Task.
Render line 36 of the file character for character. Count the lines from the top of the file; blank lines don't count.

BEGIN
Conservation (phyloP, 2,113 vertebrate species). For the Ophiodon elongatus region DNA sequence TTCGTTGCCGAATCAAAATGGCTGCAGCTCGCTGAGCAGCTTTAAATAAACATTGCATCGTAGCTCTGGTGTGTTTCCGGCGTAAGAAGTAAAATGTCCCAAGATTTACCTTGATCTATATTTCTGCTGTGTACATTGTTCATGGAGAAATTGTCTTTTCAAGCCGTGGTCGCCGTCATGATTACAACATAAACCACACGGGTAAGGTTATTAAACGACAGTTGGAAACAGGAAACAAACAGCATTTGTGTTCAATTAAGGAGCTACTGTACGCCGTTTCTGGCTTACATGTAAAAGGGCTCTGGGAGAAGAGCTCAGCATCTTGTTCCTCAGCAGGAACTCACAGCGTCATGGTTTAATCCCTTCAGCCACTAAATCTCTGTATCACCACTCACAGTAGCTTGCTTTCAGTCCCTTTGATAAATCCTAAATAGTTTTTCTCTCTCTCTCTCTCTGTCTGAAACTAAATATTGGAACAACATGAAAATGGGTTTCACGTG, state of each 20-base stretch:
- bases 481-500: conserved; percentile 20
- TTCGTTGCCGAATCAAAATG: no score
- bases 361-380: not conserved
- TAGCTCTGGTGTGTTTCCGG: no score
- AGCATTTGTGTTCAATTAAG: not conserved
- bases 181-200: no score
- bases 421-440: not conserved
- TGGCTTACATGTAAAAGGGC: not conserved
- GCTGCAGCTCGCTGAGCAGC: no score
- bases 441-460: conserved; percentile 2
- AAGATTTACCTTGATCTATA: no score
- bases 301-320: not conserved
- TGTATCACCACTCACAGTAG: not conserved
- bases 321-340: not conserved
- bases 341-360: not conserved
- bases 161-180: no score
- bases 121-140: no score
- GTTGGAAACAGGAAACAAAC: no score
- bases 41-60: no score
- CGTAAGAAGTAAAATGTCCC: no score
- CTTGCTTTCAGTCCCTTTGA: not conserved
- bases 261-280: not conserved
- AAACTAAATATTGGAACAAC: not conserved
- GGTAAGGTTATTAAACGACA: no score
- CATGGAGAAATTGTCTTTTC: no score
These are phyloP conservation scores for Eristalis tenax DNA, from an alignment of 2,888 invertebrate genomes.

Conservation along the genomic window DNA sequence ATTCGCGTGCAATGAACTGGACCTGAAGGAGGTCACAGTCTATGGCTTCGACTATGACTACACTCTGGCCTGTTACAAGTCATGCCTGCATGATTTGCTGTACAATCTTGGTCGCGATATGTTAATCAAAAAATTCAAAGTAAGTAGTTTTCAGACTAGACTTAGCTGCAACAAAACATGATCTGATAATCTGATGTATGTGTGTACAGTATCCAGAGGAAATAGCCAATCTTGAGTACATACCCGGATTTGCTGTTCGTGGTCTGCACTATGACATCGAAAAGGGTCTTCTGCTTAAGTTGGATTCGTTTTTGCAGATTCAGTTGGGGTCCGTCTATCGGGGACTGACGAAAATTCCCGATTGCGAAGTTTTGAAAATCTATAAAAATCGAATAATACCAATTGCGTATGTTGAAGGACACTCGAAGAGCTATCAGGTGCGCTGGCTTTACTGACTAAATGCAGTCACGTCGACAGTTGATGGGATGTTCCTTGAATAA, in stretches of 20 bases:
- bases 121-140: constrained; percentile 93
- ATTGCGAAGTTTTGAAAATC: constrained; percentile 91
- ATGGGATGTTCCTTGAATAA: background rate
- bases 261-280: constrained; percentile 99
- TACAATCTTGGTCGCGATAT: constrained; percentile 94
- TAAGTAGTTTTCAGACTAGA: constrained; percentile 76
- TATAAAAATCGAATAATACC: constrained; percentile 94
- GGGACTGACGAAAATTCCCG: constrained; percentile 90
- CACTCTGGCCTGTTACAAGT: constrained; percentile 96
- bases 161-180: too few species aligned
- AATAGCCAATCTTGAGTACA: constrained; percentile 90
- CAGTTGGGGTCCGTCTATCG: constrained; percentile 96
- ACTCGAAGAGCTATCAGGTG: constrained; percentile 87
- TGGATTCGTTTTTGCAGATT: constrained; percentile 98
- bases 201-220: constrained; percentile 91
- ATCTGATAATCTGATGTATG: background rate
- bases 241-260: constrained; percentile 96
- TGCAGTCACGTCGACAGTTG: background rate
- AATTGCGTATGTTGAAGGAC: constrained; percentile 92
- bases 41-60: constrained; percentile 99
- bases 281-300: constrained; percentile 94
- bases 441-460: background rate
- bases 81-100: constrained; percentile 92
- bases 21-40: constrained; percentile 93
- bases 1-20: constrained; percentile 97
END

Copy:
- GGGACTGACGAAAATTCCCG: constrained; percentile 90